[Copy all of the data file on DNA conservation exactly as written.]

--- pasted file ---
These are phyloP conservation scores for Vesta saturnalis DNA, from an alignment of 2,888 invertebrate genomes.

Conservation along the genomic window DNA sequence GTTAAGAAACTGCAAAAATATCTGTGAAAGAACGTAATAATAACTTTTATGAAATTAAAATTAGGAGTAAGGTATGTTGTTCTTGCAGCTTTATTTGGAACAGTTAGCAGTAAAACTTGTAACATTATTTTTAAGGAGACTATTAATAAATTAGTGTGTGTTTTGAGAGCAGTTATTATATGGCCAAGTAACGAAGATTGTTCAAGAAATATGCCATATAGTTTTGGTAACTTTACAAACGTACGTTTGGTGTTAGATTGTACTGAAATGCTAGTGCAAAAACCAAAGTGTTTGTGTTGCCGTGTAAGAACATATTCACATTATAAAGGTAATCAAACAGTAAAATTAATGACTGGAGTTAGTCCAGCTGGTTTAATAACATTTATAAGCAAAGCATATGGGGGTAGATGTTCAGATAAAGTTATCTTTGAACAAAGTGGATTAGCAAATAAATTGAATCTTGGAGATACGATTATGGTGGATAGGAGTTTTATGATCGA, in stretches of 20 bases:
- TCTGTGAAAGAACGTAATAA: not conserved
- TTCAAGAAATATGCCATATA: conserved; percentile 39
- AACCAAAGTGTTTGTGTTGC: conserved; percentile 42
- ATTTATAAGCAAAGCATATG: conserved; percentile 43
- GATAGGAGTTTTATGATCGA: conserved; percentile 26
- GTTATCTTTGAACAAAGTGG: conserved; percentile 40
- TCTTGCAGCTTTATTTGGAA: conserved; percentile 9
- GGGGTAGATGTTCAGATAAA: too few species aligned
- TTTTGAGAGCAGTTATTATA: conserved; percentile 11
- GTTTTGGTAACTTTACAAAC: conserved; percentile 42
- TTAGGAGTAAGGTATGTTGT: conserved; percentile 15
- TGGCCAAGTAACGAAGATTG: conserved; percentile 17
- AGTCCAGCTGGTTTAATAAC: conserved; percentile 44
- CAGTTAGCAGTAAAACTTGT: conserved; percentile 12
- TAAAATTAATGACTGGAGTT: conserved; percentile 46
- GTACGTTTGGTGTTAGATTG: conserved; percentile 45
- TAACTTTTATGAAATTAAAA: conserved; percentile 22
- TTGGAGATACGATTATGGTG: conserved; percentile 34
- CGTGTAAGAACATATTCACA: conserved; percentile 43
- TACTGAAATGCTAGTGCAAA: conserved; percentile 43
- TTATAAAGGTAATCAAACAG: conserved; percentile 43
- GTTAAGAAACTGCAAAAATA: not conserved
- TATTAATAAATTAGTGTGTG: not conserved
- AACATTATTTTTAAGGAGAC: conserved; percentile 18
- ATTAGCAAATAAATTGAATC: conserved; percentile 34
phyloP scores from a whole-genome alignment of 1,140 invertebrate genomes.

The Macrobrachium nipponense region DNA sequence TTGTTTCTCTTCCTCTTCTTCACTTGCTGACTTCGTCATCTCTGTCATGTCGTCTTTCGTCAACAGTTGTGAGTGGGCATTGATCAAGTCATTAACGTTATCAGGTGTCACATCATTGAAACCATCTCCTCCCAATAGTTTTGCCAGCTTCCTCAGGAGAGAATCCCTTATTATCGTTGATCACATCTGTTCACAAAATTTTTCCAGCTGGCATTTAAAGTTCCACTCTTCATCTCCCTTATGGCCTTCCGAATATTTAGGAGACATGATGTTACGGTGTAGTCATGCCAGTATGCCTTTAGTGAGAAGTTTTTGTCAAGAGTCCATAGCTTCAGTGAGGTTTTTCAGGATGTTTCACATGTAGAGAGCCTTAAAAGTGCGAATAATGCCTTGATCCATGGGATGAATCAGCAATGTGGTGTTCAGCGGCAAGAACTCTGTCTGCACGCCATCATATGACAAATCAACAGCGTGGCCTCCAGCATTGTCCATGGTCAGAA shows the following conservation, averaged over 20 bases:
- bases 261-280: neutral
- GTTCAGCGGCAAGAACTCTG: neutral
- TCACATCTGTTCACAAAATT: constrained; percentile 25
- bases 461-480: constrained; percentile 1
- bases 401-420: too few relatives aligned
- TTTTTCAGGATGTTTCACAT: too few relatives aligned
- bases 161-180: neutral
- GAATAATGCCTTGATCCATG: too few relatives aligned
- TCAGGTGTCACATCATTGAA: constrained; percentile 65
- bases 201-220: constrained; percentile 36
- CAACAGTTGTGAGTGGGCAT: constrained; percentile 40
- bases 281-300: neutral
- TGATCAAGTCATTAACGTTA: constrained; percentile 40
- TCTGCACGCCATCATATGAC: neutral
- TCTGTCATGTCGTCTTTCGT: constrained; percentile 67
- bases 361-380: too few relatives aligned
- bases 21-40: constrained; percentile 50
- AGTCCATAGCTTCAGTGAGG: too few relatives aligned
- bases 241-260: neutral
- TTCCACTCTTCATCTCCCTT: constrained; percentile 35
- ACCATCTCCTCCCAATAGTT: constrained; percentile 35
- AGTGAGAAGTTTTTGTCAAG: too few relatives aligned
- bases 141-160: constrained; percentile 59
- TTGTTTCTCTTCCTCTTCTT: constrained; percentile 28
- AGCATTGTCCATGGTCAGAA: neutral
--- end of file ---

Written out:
These are phyloP conservation scores for Vesta saturnalis DNA, from an alignment of 2,888 invertebrate genomes.

Conservation along the genomic window DNA sequence GTTAAGAAACTGCAAAAATATCTGTGAAAGAACGTAATAATAACTTTTATGAAATTAAAATTAGGAGTAAGGTATGTTGTTCTTGCAGCTTTATTTGGAACAGTTAGCAGTAAAACTTGTAACATTATTTTTAAGGAGACTATTAATAAATTAGTGTGTGTTTTGAGAGCAGTTATTATATGGCCAAGTAACGAAGATTGTTCAAGAAATATGCCATATAGTTTTGGTAACTTTACAAACGTACGTTTGGTGTTAGATTGTACTGAAATGCTAGTGCAAAAACCAAAGTGTTTGTGTTGCCGTGTAAGAACATATTCACATTATAAAGGTAATCAAACAGTAAAATTAATGACTGGAGTTAGTCCAGCTGGTTTAATAACATTTATAAGCAAAGCATATGGGGGTAGATGTTCAGATAAAGTTATCTTTGAACAAAGTGGATTAGCAAATAAATTGAATCTTGGAGATACGATTATGGTGGATAGGAGTTTTATGATCGA, in stretches of 20 bases:
- TCTGTGAAAGAACGTAATAA: not conserved
- TTCAAGAAATATGCCATATA: conserved; percentile 39
- AACCAAAGTGTTTGTGTTGC: conserved; percentile 42
- ATTTATAAGCAAAGCATATG: conserved; percentile 43
- GATAGGAGTTTTATGATCGA: conserved; percentile 26
- GTTATCTTTGAACAAAGTGG: conserved; percentile 40
- TCTTGCAGCTTTATTTGGAA: conserved; percentile 9
- GGGGTAGATGTTCAGATAAA: too few species aligned
- TTTTGAGAGCAGTTATTATA: conserved; percentile 11
- GTTTTGGTAACTTTACAAAC: conserved; percentile 42
- TTAGGAGTAAGGTATGTTGT: conserved; percentile 15
- TGGCCAAGTAACGAAGATTG: conserved; percentile 17
- AGTCCAGCTGGTTTAATAAC: conserved; percentile 44
- CAGTTAGCAGTAAAACTTGT: conserved; percentile 12
- TAAAATTAATGACTGGAGTT: conserved; percentile 46
- GTACGTTTGGTGTTAGATTG: conserved; percentile 45
- TAACTTTTATGAAATTAAAA: conserved; percentile 22
- TTGGAGATACGATTATGGTG: conserved; percentile 34
- CGTGTAAGAACATATTCACA: conserved; percentile 43
- TACTGAAATGCTAGTGCAAA: conserved; percentile 43
- TTATAAAGGTAATCAAACAG: conserved; percentile 43
- GTTAAGAAACTGCAAAAATA: not conserved
- TATTAATAAATTAGTGTGTG: not conserved
- AACATTATTTTTAAGGAGAC: conserved; percentile 18
- ATTAGCAAATAAATTGAATC: conserved; percentile 34
phyloP scores from a whole-genome alignment of 1,140 invertebrate genomes.

The Macrobrachium nipponense region DNA sequence TTGTTTCTCTTCCTCTTCTTCACTTGCTGACTTCGTCATCTCTGTCATGTCGTCTTTCGTCAACAGTTGTGAGTGGGCATTGATCAAGTCATTAACGTTATCAGGTGTCACATCATTGAAACCATCTCCTCCCAATAGTTTTGCCAGCTTCCTCAGGAGAGAATCCCTTATTATCGTTGATCACATCTGTTCACAAAATTTTTCCAGCTGGCATTTAAAGTTCCACTCTTCATCTCCCTTATGGCCTTCCGAATATTTAGGAGACATGATGTTACGGTGTAGTCATGCCAGTATGCCTTTAGTGAGAAGTTTTTGTCAAGAGTCCATAGCTTCAGTGAGGTTTTTCAGGATGTTTCACATGTAGAGAGCCTTAAAAGTGCGAATAATGCCTTGATCCATGGGATGAATCAGCAATGTGGTGTTCAGCGGCAAGAACTCTGTCTGCACGCCATCATATGACAAATCAACAGCGTGGCCTCCAGCATTGTCCATGGTCAGAA shows the following conservation, averaged over 20 bases:
- bases 261-280: neutral
- GTTCAGCGGCAAGAACTCTG: neutral
- TCACATCTGTTCACAAAATT: constrained; percentile 25
- bases 461-480: constrained; percentile 1
- bases 401-420: too few relatives aligned
- TTTTTCAGGATGTTTCACAT: too few relatives aligned
- bases 161-180: neutral
- GAATAATGCCTTGATCCATG: too few relatives aligned
- TCAGGTGTCACATCATTGAA: constrained; percentile 65
- bases 201-220: constrained; percentile 36
- CAACAGTTGTGAGTGGGCAT: constrained; percentile 40
- bases 281-300: neutral
- TGATCAAGTCATTAACGTTA: constrained; percentile 40
- TCTGCACGCCATCATATGAC: neutral
- TCTGTCATGTCGTCTTTCGT: constrained; percentile 67
- bases 361-380: too few relatives aligned
- bases 21-40: constrained; percentile 50
- AGTCCATAGCTTCAGTGAGG: too few relatives aligned
- bases 241-260: neutral
- TTCCACTCTTCATCTCCCTT: constrained; percentile 35
- ACCATCTCCTCCCAATAGTT: constrained; percentile 35
- AGTGAGAAGTTTTTGTCAAG: too few relatives aligned
- bases 141-160: constrained; percentile 59
- TTGTTTCTCTTCCTCTTCTT: constrained; percentile 28
- AGCATTGTCCATGGTCAGAA: neutral